Bidders vie for a piece of aviation history
HONOLULU — A rare piece of Pearl Harbor's Dec. 7, 1941, history that even the USS Arizona Memorial museum would like to have in its collection is up for sale on eBay.
What is believed by experts to be the stenciled fuselage serial number from Japanese Petty Officer 1st Class Takeshi Hirano's crashed A6M2 Zero fighter started at the bargain-basement price of 99 cents Tuesday.
As of Thursday evening the nearly 9-inch serial number 5289, its ragged aluminum edges looking like it was cut out with a can opener, was at $610 with four days left.
Daniel Martinez, chief historian for the World War II Valor in the Pacific National Monument, which includes the Arizona Memorial, said the relic, which he calls "very rare," has a far greater value.
"Certainly people have the right to sell artifacts on eBay, but something as important, something that can relate directly to the Pearl Harbor attack, has its value and importance for future generations when it's held by a museum authority that will preserve it and protect it for future generations," Martinez said. "Once something like that is purchased privately, very rarely does it get donated."
The serial number stencil has taken a nearly 73-year journey since Hirano's Zero violently careened into palm trees and a group of coast artillery men at the entrance of an ordnance machine shop on Fort Kamehameha, which later became Hickam Air Force Base.
"The engine, with its bent propellers, mowed down one group of soldiers. Other men were struck by the fuselage and/or wings on the ramp or pinned against the building," wrote military researcher Jim Lansdale.
Somehow, the fuselage stencil came into the possession of Jack Dodd, who worked for the Army Corps of Engineers on Oahu, and then his granddaughter in Southern California, and then into a pawnshop, and then onto eBay, according to the pawnshop's owner, Noel Goetz.
Goetz said he was consigned the artifact by the owner, who decided to make a "leap of faith" by offering it on eBay at the starting price of 99 cents.
Martinez and other experts have looked closely at photos and concluded that the cut-out aluminum stencil from the Zero's fuselage is the real deal.
"There are a lot of people who have done the research on the provenance of this piece every way except downtown, and it's, to me in my mind, unquestionably (what it's advertised to be)," said Mike Wenger, a North Carolina-based military historian.
Wenger said another portion of the Zero's fuselage stencil abutting the part that's now for sale is known to be in the southern United States, "and somebody checked the cut marks out of that and it supposedly matches up," he said.
"But from the standpoint of the colors and the configuration of the stencil and everything, it appears to be what it is," Wenger said.
In the eBay picture, the fuselage marking looks practically brand new. They probably were at the time of the crash, Goetz said.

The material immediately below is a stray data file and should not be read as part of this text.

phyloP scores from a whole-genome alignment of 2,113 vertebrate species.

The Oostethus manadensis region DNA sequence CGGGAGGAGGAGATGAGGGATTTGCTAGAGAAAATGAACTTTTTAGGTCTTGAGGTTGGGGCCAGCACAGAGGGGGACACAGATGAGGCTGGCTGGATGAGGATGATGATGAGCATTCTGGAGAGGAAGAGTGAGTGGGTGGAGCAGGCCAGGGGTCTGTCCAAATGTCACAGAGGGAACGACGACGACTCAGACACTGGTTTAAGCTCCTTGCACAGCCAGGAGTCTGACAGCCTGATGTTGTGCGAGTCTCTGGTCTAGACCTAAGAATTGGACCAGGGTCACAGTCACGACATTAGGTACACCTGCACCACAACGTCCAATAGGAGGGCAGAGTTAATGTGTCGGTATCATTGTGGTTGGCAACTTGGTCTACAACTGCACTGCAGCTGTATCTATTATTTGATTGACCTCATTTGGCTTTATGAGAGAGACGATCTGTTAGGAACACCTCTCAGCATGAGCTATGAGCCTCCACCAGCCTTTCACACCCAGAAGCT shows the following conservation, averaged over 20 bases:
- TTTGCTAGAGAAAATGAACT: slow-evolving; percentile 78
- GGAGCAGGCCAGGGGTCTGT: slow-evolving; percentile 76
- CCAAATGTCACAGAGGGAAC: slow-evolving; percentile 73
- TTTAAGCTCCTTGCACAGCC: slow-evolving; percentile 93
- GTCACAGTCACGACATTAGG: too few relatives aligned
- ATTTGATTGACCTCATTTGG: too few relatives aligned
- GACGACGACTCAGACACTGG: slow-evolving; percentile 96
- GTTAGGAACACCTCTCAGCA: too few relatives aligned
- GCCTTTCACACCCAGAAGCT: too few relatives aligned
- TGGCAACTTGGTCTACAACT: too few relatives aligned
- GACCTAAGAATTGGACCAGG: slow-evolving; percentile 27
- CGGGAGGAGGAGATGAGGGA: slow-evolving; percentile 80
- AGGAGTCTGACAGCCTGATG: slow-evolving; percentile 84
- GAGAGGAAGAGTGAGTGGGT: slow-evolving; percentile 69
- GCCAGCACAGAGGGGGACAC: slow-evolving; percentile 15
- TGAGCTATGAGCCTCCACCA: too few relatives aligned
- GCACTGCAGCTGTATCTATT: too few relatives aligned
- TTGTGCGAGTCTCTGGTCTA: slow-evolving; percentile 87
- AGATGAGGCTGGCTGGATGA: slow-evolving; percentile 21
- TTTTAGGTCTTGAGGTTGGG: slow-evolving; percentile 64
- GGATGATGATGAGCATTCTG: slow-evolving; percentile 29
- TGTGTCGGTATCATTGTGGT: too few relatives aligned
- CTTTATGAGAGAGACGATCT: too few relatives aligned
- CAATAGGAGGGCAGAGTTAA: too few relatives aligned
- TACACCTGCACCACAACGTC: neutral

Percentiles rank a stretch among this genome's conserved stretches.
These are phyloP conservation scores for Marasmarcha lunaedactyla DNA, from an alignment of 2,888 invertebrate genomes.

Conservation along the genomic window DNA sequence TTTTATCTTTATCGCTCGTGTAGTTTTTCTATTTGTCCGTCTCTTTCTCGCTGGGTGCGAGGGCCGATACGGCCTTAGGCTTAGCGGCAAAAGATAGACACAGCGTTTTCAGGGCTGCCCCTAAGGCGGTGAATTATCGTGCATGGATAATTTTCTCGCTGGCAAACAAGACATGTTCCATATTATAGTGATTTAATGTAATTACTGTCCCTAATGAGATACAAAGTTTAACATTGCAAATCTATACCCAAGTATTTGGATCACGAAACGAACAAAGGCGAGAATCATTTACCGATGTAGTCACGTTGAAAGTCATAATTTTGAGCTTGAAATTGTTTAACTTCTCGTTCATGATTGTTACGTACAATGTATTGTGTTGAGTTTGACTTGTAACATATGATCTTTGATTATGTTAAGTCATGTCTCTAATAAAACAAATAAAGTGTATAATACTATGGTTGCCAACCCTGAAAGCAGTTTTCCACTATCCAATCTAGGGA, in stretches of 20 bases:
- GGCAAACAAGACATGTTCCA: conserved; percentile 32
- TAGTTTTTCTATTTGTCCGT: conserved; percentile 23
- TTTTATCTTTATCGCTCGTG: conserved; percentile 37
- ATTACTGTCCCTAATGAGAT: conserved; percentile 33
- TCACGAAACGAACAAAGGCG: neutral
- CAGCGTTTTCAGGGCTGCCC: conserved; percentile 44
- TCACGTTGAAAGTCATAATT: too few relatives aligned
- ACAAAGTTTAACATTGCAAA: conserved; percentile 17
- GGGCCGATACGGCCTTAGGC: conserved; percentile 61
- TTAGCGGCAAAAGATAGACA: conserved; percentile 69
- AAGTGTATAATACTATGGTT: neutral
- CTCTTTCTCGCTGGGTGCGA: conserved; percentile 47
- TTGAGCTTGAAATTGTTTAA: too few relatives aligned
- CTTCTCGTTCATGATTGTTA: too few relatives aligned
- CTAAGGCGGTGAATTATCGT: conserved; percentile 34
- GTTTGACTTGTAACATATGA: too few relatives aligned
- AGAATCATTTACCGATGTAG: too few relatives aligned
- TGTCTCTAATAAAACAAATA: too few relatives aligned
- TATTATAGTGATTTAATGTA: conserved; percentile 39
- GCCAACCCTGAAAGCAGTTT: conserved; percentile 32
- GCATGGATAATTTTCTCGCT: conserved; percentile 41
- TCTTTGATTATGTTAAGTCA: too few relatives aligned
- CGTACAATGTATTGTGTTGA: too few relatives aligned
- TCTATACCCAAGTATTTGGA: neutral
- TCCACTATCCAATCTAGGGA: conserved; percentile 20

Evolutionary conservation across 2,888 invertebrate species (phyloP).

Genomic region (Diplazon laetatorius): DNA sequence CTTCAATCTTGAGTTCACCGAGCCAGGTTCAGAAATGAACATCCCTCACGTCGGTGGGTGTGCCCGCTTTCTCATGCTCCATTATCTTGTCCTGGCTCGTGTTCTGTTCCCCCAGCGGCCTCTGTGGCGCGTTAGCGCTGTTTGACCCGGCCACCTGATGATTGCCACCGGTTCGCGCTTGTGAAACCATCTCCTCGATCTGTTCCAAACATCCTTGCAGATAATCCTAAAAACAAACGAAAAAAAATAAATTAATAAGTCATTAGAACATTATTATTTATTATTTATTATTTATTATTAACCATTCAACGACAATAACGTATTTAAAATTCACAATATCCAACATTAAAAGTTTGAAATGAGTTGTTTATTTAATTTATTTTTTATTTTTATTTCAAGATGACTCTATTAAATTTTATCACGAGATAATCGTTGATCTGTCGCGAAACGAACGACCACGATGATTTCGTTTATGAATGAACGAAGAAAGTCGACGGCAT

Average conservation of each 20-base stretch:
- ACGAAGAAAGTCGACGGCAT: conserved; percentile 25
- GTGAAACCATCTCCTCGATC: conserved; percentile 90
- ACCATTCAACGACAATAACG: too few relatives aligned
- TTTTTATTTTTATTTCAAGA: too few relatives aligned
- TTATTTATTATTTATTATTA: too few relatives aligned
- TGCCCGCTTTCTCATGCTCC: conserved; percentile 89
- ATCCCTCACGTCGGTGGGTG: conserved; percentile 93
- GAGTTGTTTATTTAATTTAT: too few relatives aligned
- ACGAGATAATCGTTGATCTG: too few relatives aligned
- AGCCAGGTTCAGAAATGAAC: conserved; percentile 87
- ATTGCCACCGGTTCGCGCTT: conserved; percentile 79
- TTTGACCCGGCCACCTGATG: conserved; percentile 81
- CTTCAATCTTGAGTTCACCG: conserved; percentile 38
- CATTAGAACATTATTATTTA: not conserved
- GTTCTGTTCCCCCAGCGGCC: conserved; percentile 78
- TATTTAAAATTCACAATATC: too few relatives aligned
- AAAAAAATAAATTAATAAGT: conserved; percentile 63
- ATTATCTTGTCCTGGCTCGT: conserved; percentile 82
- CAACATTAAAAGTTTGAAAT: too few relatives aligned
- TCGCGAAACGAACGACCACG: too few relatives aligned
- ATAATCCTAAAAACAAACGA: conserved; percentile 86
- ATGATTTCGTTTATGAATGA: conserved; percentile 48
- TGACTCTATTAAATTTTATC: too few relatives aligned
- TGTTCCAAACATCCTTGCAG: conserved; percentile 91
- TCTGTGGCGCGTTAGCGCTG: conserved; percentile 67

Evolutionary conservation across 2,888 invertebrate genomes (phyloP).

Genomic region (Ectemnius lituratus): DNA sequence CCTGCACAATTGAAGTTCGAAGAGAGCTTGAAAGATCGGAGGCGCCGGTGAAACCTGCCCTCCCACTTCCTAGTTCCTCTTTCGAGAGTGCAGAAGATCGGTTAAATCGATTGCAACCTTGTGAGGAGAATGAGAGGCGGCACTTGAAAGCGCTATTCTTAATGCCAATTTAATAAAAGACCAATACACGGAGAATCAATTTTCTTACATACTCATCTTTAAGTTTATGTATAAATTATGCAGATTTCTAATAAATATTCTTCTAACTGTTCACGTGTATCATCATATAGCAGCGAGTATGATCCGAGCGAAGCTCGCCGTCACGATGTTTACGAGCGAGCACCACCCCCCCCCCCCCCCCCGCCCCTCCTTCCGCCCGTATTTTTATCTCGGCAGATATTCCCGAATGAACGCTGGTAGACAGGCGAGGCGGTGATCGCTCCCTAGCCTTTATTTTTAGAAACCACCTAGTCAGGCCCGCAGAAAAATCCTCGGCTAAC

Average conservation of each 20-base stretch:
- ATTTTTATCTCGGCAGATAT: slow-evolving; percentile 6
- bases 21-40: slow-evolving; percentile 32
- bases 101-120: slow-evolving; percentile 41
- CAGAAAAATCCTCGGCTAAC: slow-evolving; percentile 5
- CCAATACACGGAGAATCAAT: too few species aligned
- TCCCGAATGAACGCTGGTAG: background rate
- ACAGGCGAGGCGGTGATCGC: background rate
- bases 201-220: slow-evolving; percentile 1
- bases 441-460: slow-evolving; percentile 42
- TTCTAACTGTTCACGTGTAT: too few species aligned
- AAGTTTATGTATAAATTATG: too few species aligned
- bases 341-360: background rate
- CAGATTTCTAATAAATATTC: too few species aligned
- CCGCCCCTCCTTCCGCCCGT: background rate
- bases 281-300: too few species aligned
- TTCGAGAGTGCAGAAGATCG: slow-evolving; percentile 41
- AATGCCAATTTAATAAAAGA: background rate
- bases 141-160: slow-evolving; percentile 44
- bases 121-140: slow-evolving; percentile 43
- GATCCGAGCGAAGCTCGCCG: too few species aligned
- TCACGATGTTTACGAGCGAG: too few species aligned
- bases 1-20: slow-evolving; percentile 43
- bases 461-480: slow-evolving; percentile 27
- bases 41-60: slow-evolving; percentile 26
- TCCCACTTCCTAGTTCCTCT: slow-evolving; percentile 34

"That airplane was probably no more than 4 to 6 months old when it crashed," said Goetz, owner of Ponderosa Coin and Loan in Beaumont, Calif.
For many years after that, the stencil was "stored in an envelope and filed away," he said, adding, "It hasn't been in the sunlight."
So how rare is it?
"I know that there are any number of collectors all over the country that collect airframe data plates and collect things with aircraft serials on them," said Wenger, the military historian. "There are some of those that exist for Pearl Harbor, but (this) is as close to being a unique piece as you'll ever find."
Goetz said he's known the owner, who doesn't want to be identified, for a long time, and for years she was the caretaker of his mother.
The owner's mother, Marianne Dodd, moved to Hawaii at 13 with her parents, Jack and Alice Dodd, in 1940, he said.
Some of the provenance in the sale of the aircraft stencil includes copies of family photos and excerpts of an account of the family's time in Hawaii put together by Marianne.
She recounts how beautiful the islands were on arrival in Honolulu Harbor on July 2, 1940, and how her father, who had come earlier, showed her Pearl Harbor and where he worked.
The family rented a big house at 602 Judd St. and took in boarders. At the time, her father was working for the Corps of Engineers at Schofield Barracks.
Then came Dec. 7, 1941, and everything changed.
"A few of the boarders were welders and they worked day and night on the bottom of the overturned Arizona and other ships, trying to cut into and save the trapped men," Marianne wrote. "They would hear tapping from inside the hulls, but after a few days, the tapping stopped. There were some saved, then they took bodies out and the smell was so bad, the boarders came home so tired and from the smell, could not eat."
According to Pearl Harbor historian David Aiken, Hirano and another pilot shot down the first plane of the new war with America a civilian Piper Cub. Hirano and other Zeroes also strafed John Rodgers and Hickam fields, Aiken said.
A map taken from the dead Hirano had courses laid out on it that gave clues to the location of the Japanese fleet.
Goetz said the owner can't afford to donate the artifact to a museum.
Martinez, who is with the World War II Valor in the Pacific monument, said the stencil is "part of the fabric of history."
"The owner can make those kind of decisions (to sell the piece)," Martinez said, "but it would be nice if someone purchased it and then donated it to us."